# Brahmagupta's interpolation formula

**Brahmagupta's interpolation formula** is a second-order polynomial interpolation formula developed by the Indian mathematician and astronomer Brahmagupta (598–668 CE) in the early 7th century CE. The Sanskrit couplet describing the formula can be found in the supplementary part of *Khandakadyaka* a work of Brahmagupta completed in 665 CE.[1] The same couplet appears in Brahmagupta's earlier *Dhyana-graha-adhikara*, which was probably written "near the beginning of the second quarter of the 7th century CE, if not earlier."[1] Brahmagupta was the one of the first to describe and use an interpolation formula using second-order differences.[2][3]

Brahmagupa's interpolation formula is equivalent to modern-day second-order Newton–Stirling interpolation formula.

## Preliminaries

Given a set of tabulated values of a function *f*(*x*) in the table below, let it be required to compute the value of *f*(*a*), *x*_{r} < *a* < *x*_{r+1}.

x | x_{1} | x_{2} | ... | x_{r} | x_{r+1} | x_{r+2} | ... | x_{n} |

f(x_{r}) | f_{1} | f_{2} | ... | f_{r} | f_{r+1} | f_{r+2} | ... | f_{n} |

Assuming that the successively tabulated values of *x* are equally spaced with a common spacing of *h*, Aryabhata had considered the table of first differences of the table of values of a function. Writing

the following table can be formed:

x | x_{2} | ... | x_{r} | x_{r+1} | ... | x_{n} |

Differences | D_{1} | ... | D_{r} | D_{r+1} | ... | D_{n} |

Mathematicians prior to Brahmagupta used a simple linear interpolation formula. The linear interpolation formula to compute *f*(*a*) is

- where .

For the computation of *f*(*a*), Brahmagupta replaces *D*_{r} with another expression which gives more accurate values and which amounts to using a second-order interpolation formula.

## Brahmagupta's description of the scheme

In Brahmagupta's terminology the difference *D*_{r} is the *gatakhanda*, meaning *past difference* or the difference that was crossed over, the difference *D*_{r+1} is the *bhogyakhanda* which is the *difference yet to come*. *Vikala* is the amount in minutes by which the interval has been covered at the point where we want to interpolate. In the present notations it is *a* − *x*_{r}. The new expression which replaces *f*_{r+1} − *f*_{r} is called *sphuta-bhogyakhanda*. The description of *sphuta-bhogyakhanda* is contained in the following Sanskrit couplet (*Dhyana-Graha-Upadesa-Adhyaya, 17; Khandaka Khadyaka, IX, 8*):[1]

This has been translated using Bhattolpala's (10th century CE) commentary as follows:[1][4]

- Multiply the
*vikala*by the half the difference of the*gatakhanda*and the*bhogyakhanda*and divide the product by 900. Add the result to half the sum of the*gatakhanda*and the*bhogyakhanda*if their half-sum is less than the*bhogyakhanda*, subtract if greater. (The result in each case is*sphuta-bhogyakhanda*the correct tabular difference.)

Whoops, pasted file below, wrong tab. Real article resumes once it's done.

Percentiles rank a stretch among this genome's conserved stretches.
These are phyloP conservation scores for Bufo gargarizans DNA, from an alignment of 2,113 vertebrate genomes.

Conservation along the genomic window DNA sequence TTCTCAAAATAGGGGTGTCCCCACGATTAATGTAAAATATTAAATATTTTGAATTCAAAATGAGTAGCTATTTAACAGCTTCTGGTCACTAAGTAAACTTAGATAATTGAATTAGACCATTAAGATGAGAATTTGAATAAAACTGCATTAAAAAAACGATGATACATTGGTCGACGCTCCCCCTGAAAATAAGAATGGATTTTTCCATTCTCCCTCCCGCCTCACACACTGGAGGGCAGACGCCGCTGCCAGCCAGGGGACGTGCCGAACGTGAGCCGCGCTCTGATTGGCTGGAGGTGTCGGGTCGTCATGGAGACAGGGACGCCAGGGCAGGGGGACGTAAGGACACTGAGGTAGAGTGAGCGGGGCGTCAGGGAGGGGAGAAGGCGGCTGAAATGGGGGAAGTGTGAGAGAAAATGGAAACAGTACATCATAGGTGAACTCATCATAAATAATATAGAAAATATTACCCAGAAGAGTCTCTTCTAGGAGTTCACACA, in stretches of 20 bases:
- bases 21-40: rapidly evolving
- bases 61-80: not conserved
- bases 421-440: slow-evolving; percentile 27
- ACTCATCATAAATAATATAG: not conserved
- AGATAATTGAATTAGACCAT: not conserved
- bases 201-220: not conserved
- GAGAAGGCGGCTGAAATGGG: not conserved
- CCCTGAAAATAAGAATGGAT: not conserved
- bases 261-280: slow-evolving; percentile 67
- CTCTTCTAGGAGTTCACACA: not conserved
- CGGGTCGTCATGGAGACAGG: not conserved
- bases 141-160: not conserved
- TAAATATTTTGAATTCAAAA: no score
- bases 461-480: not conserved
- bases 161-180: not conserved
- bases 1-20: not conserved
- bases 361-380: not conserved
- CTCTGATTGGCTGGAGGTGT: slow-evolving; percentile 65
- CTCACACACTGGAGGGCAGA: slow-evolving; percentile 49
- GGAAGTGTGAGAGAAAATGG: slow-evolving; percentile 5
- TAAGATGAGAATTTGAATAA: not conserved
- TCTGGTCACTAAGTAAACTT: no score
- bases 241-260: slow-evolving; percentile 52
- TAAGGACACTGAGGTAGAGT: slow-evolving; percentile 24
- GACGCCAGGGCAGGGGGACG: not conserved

This formula was originally stated for the computation of the values of the sine function for which the common interval in the underlying base table was 900 minutes or 15 degrees. So the reference to 900 is in fact a reference to the common interval *h*.

## In modern notation

Brahmagupta's method computation of *shutabhogyakhanda* can be formulated in modern notation as follows:

*sphuta-bhogyakhanda*

The ± sign is to be taken according to whether 1/2(*D*_{r} + *D*_{r+1}) is less than or greater than *D*_{r+1}, or equivalently, according to whether *D*_{r} < *D*_{r+1} or *D*_{r} > *D*_{r+1}. Brahmagupta's expression can be put in the following form:

*sphuta-bhogyakhanda*

This correction factor yields the following approximate value for *f*(*a*):

This is Stirling's interpolation formula truncated at the second-order differences.[5][6] It is not known how Brahmagupta arrived at his interpolation formula.[1] Brahmagupta has given a separate formula for the case where the values of the independent variable are not equally spaced.

## References

- Gupta, R. C. "Second-order interpolation in Indian mathematics upto the fifteenth century".
*Indian Journal of History of Science*.**4**(1 & 2): 86–98. - Van Brummelen, Glen (2009).
*The mathematics of the heavens and the earth: the early history of trigonometry*. Princeton University Press. p. 329. ISBN 9780691129730. (p.111) - Meijering, Erik (March 2002). "A Chronology of Interpolation From Ancient Astronomy to Modern Signal and Image Processing".
*Proceedings of the IEEE*.**90**(3): 319–321. doi:10.1109/5.993400. - Raju, C K (2007).
*Cultural foundations of mathematics: the nature of mathematical proof and the transmission of the calculus from India to Europe in the 16th c. CE*. Pearson Education India. pp. 138–140. ISBN 9788131708712. - Milne-Thomson, Louis Melville (2000).
*The Calculus of Finite Differences*. AMS Chelsea Publishing. pp. 67–68. ISBN 9780821821077. - Hildebrand, Francis Begnaud (1987).
*Introduction to numerical analysis*. Courier Dover Publications. pp. 138–139. ISBN 9780486653631.